Thomas Ying knows what it means to follow your dreams. As a six-year-old boy, he accompanied his parents on a journey from China to Canada, where they embarked on a new life, settling first in Guelph and eventually in Saskatoon. Perhaps that’s why it seemed natural to trek halfway across the country to attend McGill.
“When I was in high school I got very interested in biology,” says Thomas. “McGill has a really strong reputation in the health sciences, so when I was deciding on a university, I knew that’s where I wanted to go.”
Thanks to a Best in the West Scholarship in Science, Thomas has done just that – and his experience at McGill has exceeded his expectations. “My first year was very welcoming. I lived in residence and made some great friends. And Montreal is such a big, bustling city,” says Thomas, who has been taking courses to build his French language skills.
Thomas enjoys the challenge of his health science courses and is currently involved in an honours research project that is investigating how the dendritic cells in our immune system respond to environmental stimuli. “It’s a really exciting project and my supervisor, Prof. Krawczyk, is an awesome mentor,” he says. As for the future, Thomas has his sights set on medical school.
Despite his demanding academic schedule, Thomas is actively involved in campus life. He is a member of the Microbiology and Immunology Student Society and is part of the “China Care” campus club. He also volunteers in the dialysis clinic at the Royal Victoria Hospital and finds time to hone his skills in mixed martial arts.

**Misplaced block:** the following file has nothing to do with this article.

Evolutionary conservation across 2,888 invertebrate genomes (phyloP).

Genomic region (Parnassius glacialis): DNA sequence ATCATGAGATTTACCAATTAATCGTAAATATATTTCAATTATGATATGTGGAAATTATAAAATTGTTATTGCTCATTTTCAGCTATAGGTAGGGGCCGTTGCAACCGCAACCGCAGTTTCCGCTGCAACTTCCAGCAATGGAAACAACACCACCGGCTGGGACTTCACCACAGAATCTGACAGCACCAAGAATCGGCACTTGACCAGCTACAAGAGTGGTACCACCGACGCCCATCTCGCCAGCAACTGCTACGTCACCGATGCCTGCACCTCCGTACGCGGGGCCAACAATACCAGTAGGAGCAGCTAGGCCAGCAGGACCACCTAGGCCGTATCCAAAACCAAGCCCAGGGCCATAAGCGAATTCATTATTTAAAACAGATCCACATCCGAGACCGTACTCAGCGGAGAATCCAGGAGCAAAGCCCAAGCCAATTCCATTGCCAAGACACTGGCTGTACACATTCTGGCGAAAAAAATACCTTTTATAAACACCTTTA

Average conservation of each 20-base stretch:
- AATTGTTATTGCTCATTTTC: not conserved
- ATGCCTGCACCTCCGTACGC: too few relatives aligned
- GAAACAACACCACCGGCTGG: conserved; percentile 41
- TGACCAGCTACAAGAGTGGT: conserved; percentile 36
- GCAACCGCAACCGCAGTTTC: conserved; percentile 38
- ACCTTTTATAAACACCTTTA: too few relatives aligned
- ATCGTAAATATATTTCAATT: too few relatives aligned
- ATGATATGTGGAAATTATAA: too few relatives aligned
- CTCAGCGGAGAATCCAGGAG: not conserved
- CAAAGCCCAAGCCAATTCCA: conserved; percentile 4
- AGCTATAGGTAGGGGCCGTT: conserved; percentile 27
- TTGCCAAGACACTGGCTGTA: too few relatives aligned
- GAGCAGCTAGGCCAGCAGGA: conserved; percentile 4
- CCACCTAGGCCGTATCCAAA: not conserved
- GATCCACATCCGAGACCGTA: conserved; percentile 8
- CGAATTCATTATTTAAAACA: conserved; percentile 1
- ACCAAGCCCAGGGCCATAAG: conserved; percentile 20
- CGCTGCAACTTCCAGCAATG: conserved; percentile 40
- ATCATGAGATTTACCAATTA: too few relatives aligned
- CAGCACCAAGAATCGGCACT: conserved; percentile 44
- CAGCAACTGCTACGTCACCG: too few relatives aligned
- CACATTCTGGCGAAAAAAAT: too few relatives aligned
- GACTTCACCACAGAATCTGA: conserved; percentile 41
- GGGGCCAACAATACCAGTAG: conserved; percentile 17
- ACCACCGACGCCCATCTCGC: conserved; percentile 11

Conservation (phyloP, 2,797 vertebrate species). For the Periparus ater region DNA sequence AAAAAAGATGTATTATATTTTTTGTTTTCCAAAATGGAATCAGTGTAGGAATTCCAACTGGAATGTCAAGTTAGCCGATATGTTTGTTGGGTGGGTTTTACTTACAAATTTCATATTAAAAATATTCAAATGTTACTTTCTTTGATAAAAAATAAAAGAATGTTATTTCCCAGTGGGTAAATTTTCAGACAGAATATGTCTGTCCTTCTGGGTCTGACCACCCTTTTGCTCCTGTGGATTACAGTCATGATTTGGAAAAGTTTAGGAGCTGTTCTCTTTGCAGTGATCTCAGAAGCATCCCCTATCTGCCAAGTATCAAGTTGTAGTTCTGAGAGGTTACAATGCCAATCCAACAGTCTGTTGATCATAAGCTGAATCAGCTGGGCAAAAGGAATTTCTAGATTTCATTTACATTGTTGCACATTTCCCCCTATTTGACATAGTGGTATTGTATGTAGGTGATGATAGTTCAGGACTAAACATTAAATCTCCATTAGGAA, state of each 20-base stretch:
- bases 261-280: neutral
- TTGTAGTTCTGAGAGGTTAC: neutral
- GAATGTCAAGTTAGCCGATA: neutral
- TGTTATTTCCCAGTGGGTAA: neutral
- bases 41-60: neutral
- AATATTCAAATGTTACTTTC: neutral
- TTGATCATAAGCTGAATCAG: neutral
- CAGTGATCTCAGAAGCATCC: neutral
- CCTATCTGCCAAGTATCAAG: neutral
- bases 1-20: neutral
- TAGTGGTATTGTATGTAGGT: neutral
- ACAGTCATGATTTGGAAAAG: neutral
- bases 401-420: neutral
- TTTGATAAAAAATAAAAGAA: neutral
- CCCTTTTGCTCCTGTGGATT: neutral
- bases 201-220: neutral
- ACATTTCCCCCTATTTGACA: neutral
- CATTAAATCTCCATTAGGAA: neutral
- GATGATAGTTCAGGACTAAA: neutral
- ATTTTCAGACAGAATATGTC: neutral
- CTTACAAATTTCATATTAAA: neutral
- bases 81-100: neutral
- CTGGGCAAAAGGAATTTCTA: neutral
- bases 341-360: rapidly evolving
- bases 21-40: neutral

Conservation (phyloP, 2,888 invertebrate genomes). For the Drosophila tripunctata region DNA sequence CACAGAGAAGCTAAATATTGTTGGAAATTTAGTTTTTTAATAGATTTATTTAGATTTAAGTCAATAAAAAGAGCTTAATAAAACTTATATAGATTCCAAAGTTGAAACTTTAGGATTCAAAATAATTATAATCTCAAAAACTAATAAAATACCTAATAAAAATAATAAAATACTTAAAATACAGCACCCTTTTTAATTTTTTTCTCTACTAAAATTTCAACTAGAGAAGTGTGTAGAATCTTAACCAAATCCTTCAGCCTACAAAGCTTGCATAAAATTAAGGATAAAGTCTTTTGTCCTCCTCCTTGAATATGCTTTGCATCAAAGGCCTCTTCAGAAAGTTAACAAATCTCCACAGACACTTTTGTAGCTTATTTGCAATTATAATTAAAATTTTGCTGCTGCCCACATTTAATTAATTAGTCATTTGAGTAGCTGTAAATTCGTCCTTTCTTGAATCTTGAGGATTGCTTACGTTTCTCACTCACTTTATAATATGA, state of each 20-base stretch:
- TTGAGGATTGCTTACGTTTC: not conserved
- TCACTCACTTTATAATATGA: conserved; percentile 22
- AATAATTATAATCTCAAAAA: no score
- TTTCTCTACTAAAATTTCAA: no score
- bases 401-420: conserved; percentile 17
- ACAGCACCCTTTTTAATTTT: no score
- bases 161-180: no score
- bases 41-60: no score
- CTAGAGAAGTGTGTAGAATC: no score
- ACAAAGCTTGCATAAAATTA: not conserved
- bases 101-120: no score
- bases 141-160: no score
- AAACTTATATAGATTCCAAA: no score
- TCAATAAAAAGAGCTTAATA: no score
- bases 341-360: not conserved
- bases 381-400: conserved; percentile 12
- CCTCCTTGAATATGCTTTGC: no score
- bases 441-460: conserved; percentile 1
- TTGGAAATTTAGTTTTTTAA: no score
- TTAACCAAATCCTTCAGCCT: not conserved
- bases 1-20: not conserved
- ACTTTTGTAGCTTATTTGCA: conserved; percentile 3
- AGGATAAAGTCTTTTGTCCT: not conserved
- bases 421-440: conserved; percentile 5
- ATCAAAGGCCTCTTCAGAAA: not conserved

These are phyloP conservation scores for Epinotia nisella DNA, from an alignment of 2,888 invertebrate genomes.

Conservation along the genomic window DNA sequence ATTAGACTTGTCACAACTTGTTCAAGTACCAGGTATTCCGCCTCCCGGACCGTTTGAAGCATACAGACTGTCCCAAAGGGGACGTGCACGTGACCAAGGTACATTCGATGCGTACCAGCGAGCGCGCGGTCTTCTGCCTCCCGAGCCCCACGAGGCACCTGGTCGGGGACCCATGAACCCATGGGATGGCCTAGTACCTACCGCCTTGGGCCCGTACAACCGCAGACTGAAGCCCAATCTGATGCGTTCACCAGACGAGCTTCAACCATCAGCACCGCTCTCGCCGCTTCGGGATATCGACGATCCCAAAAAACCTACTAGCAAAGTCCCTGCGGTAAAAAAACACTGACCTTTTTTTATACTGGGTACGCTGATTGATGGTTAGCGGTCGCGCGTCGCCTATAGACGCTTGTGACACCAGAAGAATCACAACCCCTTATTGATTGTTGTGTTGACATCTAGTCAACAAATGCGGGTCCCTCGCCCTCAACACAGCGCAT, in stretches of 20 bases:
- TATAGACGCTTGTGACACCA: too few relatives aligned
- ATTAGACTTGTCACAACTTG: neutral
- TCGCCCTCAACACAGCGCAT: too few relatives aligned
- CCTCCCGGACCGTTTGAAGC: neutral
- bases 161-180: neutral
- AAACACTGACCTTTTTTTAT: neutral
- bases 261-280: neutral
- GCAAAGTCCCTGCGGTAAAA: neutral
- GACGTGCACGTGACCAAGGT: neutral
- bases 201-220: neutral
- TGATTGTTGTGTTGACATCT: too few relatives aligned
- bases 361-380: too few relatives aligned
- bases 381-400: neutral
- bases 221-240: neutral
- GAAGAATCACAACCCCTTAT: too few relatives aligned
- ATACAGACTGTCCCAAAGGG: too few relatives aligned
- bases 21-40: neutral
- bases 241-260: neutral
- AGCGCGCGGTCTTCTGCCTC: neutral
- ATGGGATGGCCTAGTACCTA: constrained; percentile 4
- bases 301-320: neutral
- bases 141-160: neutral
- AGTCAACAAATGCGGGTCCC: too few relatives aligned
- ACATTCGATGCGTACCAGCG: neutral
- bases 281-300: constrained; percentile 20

Thomas is profoundly grateful for his Best in the West scholarship. “Receiving this scholarship was a huge factor in my ability to come to this wonderful university. Thanks to it, I am experiencing cutting-edge science, meeting new friends from all over the world and growing as a person.”
In Mike Babcock, BEd’86, there beats the heart of a true champion. And atop that heart, a McGill tie is often on display. That’s because the kid from Saskatoon has never concealed his proud McGill roots.
“I wasn’t sure what I wanted to do with my life, but going to McGill helped me understand that whatever I chose to pursue, no matter how big, it was there for me if I was just ready to reach out and grab it,” says Babcock, a former captain of the McGill Redmen hockey team.
Today, Babcock is coach of the Detroit Red Wings and a member of the exclusive Triple Gold Club, having won an Olympic Gold (2010), the Stanley Cup (2008), and the World Championship (2004). He also led Team Canada to gold medals at the 1997 World Junior Championships.
Babcock credits his formative years at McGill for instilling in him the drive to succeed. “McGill taught me, if you work hard, you prepare hard and you do good things, then good things will happen.”